Home PCs are increasingly likely to house software designed to watch each and every click the user makes.
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By Mark Ward
BBC News Online technology correspondent
If a home was infested with tiny spy cameras the owner would no doubt want to know about it - especially if the information gathered was being analysed and sold for a profit, or if these alerted unsavoury types of the home-owners absence.
Some spyware logs each key stroke
While rare is the home infested with tiny electronic spies, the same cannot be said of many Windows computers. On average every PC has 28 so-called spyware programs installed on it, according to an audit carried out by software firm Webroot and net service outfit Earthlink.
The audit surveyed more than 1.5m PCs over the past year and found more than 41m instances of adware, tracking cookies, spyware, trojans and other malicious programs. Despite the different names, these do the same thing - watch what's done on a PC and steal information about the user's activities.
The most malicious versions, usually created by virus writers, use PCs to spew out spam, or steal the login names and passwords used on banking websites.
While most operate without the user's knowledge, some are more obvious - a homepage may be hijacked, unwanted favourites added to a bookmark file, and the user may be redirected to unsavoury sites. Others push ads at every opportunity, and get around any pop-up blockers installed.
Last week premium rate phone watchdog Icstis reported a sharp rise in trojans known as "diallers" that connect people to expensive phone numbers and rack up a huge bill.
A PC full of spyware used to be price people paid for visiting some of the net's more salacious sites - a kind of electronic pox. But more recently, says David Moll, head of Webroot, spyware has become so ubiquitous that it can be contracted almost everywhere.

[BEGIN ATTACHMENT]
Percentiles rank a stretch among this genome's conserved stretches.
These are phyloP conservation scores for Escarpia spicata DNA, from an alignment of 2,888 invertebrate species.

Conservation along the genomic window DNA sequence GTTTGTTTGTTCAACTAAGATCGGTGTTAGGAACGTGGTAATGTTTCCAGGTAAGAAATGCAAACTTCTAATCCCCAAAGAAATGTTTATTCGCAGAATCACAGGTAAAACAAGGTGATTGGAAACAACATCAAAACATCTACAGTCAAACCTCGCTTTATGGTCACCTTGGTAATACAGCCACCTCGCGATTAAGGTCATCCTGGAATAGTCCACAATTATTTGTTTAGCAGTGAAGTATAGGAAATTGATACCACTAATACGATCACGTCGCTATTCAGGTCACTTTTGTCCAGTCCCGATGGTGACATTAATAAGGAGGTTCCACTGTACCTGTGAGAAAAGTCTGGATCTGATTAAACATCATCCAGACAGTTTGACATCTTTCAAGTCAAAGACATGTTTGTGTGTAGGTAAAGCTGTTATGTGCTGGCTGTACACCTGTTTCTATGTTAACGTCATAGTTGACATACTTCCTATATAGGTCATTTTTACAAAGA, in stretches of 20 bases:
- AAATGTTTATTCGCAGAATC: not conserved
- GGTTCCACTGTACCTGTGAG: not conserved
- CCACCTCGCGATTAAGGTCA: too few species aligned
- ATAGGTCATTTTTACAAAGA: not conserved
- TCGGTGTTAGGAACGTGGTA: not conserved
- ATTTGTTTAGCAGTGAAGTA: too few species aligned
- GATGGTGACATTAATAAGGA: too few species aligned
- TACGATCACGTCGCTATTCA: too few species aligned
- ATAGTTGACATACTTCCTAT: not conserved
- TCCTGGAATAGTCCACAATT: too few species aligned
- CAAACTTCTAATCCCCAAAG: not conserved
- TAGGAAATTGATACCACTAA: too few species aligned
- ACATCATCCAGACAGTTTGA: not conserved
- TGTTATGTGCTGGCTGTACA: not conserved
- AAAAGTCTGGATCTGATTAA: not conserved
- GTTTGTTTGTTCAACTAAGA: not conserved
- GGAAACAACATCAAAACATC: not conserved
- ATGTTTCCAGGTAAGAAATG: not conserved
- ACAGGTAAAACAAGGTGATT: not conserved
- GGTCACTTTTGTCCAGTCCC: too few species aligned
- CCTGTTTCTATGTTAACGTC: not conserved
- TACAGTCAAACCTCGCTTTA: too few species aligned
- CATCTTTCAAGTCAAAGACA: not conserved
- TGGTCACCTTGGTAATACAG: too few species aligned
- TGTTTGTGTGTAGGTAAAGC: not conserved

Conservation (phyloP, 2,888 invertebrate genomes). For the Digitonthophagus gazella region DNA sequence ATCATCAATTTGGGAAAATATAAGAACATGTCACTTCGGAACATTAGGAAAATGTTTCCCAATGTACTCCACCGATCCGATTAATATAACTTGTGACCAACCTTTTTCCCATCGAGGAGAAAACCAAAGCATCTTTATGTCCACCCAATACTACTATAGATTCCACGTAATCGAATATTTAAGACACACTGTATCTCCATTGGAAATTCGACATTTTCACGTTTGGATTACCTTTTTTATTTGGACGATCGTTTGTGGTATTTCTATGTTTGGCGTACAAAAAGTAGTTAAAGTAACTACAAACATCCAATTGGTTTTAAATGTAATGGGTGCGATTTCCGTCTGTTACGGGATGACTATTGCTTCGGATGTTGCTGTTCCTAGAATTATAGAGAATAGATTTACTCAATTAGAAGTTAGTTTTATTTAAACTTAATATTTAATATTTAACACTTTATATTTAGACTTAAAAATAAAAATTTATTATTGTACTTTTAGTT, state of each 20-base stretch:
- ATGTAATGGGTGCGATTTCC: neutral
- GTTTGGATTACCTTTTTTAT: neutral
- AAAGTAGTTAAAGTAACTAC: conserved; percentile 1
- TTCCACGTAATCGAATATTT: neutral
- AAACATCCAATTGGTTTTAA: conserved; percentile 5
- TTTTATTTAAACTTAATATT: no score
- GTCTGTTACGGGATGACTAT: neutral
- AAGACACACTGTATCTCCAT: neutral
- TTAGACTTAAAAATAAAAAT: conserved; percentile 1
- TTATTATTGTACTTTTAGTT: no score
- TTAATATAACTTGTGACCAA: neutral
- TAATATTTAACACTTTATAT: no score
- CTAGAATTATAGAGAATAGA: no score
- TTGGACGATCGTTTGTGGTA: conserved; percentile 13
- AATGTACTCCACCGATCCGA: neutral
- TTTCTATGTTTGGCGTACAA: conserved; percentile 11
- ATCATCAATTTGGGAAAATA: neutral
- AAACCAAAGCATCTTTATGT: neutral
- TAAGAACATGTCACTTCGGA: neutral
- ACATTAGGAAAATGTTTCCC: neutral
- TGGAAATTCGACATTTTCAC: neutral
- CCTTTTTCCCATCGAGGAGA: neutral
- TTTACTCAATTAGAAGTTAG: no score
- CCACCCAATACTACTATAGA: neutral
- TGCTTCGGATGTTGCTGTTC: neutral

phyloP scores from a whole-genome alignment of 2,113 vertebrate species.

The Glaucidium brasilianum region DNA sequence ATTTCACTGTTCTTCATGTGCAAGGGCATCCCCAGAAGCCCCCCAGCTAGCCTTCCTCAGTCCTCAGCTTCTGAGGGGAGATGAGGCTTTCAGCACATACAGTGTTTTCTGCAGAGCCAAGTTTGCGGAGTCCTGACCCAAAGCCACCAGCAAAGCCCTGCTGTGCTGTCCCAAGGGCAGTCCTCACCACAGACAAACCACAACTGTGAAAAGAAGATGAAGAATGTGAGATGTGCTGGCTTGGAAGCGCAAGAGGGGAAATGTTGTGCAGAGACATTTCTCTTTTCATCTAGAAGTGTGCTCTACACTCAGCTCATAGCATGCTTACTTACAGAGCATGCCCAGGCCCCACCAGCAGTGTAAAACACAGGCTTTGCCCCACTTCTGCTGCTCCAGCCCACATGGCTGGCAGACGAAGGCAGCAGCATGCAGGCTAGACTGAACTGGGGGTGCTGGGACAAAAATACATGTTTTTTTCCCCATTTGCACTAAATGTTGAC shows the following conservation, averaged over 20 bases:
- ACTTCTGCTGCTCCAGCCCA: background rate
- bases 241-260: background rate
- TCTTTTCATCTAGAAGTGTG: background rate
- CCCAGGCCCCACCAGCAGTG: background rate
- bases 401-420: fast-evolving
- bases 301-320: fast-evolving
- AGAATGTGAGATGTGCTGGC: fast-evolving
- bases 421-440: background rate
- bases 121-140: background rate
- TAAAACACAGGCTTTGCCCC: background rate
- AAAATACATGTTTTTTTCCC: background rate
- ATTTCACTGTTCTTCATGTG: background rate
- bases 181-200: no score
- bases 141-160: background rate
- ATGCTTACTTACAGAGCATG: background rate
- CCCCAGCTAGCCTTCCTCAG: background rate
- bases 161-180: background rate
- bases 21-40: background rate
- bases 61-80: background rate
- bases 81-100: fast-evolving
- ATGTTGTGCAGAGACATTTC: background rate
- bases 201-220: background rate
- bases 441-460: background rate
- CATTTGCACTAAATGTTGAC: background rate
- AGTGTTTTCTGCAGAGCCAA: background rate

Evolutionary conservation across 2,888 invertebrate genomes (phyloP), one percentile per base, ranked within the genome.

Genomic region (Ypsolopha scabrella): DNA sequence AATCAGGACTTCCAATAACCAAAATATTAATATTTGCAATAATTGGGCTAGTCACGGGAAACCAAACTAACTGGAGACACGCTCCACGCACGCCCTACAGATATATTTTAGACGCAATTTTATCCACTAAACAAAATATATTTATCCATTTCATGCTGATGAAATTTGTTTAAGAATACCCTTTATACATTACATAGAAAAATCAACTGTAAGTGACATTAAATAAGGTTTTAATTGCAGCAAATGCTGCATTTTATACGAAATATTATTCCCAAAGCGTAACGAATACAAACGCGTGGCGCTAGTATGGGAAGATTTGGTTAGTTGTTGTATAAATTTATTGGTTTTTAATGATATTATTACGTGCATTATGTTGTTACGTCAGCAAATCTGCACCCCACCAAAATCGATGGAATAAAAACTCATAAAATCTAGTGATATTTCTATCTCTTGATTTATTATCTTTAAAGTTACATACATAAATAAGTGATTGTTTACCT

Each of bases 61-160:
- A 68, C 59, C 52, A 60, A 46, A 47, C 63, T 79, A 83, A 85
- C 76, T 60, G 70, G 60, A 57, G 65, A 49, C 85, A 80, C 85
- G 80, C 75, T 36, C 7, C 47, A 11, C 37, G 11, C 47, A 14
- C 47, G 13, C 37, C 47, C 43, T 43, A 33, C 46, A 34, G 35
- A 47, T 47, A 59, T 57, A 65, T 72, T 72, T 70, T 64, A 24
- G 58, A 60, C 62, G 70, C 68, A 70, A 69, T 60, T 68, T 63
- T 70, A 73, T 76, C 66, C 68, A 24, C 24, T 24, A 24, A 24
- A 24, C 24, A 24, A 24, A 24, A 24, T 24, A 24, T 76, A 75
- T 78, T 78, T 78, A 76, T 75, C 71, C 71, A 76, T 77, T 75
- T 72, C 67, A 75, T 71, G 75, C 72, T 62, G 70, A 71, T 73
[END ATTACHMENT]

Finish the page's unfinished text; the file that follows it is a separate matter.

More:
So-called "drive-by downloads" are becoming increasingly responsible for installing spyware on PCs.
No longer can spyware be "caught" from sex sites alone
"Some lurk on misspelled URLs and strike those that type faster than their fingers can carry them. As a result you do not end up where you expect to be."
Now, he says, users do not even have to visit a website to catch spyware.
Users of Microsoft's Outlook that have the preview pane for messages open can also be hit by a drive-by download by a carefully crafted message.
"If you get one piece of spyware, you will get five because the business model says they pay each other to pass on information about victims," says Mr Moll.
Programs such as Ad Aware, Spy Bot and Webroot's own Spy Sweeper can clean up PCs. But like anti-virus software, they have to be kept up to date to be effective.
Scans reveal how infested a PC is
As well as software to find and root out spyware, legislators are getting in on the act too.
An anti-spyware bill is edging towards approval in the US Congress and, if passed, will force firms that want to use spyware to get your permission before it is installed.
But as the laws are drafted a race is on between spyware fans and foes. Already the tactics spyware makers are using to keep their creations in place are getting ever more extreme.
Some programs hide hundreds or thousands of entries in a PC user's registry, a key part of the Windows operating system, and are time-consuming to find and destroy.
And, says Mr Moll, if you do not delete every last one, they will be back.
"The most vicious forms of spyware are the fastest growing at the moment - the rate of growth of key logging and system monitors is the most alarming. It's become a game of bigger mice and better mousetraps," Mr Moll says.